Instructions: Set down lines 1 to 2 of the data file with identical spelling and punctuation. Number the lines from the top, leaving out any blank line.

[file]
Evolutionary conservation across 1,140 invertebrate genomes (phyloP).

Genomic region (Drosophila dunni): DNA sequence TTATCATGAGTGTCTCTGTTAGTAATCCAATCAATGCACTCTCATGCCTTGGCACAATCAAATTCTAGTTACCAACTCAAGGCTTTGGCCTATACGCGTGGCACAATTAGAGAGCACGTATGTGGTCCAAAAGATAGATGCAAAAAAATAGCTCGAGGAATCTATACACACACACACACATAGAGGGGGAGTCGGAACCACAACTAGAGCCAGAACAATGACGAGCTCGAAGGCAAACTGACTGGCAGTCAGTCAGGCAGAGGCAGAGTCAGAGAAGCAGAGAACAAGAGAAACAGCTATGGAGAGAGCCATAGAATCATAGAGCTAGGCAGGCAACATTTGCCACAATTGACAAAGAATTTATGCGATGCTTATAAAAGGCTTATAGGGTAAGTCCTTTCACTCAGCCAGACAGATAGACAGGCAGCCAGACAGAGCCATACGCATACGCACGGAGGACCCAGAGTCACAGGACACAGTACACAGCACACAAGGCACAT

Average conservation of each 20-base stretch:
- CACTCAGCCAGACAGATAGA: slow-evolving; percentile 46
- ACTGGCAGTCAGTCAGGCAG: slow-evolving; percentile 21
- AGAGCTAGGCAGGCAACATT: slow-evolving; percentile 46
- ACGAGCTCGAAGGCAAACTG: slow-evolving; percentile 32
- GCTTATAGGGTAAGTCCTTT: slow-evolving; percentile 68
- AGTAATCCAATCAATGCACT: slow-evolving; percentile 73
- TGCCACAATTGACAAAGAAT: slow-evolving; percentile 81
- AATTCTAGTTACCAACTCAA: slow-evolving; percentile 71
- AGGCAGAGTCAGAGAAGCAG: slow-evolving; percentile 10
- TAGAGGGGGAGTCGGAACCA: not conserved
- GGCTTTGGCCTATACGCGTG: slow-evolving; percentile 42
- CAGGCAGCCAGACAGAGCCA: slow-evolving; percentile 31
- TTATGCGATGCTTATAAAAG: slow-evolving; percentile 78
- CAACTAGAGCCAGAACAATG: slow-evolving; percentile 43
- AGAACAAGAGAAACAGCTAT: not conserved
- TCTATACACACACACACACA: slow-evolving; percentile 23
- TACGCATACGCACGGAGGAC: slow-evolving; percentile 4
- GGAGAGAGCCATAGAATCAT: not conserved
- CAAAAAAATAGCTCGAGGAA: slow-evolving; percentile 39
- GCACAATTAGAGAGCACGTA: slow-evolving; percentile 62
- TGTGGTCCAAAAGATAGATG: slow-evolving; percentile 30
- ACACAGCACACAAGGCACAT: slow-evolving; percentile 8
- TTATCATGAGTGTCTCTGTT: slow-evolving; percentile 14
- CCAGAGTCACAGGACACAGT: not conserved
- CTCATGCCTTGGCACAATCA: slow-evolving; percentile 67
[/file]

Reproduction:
Evolutionary conservation across 1,140 invertebrate genomes (phyloP).

Genomic region (Drosophila dunni): DNA sequence TTATCATGAGTGTCTCTGTTAGTAATCCAATCAATGCACTCTCATGCCTTGGCACAATCAAATTCTAGTTACCAACTCAAGGCTTTGGCCTATACGCGTGGCACAATTAGAGAGCACGTATGTGGTCCAAAAGATAGATGCAAAAAAATAGCTCGAGGAATCTATACACACACACACACATAGAGGGGGAGTCGGAACCACAACTAGAGCCAGAACAATGACGAGCTCGAAGGCAAACTGACTGGCAGTCAGTCAGGCAGAGGCAGAGTCAGAGAAGCAGAGAACAAGAGAAACAGCTATGGAGAGAGCCATAGAATCATAGAGCTAGGCAGGCAACATTTGCCACAATTGACAAAGAATTTATGCGATGCTTATAAAAGGCTTATAGGGTAAGTCCTTTCACTCAGCCAGACAGATAGACAGGCAGCCAGACAGAGCCATACGCATACGCACGGAGGACCCAGAGTCACAGGACACAGTACACAGCACACAAGGCACAT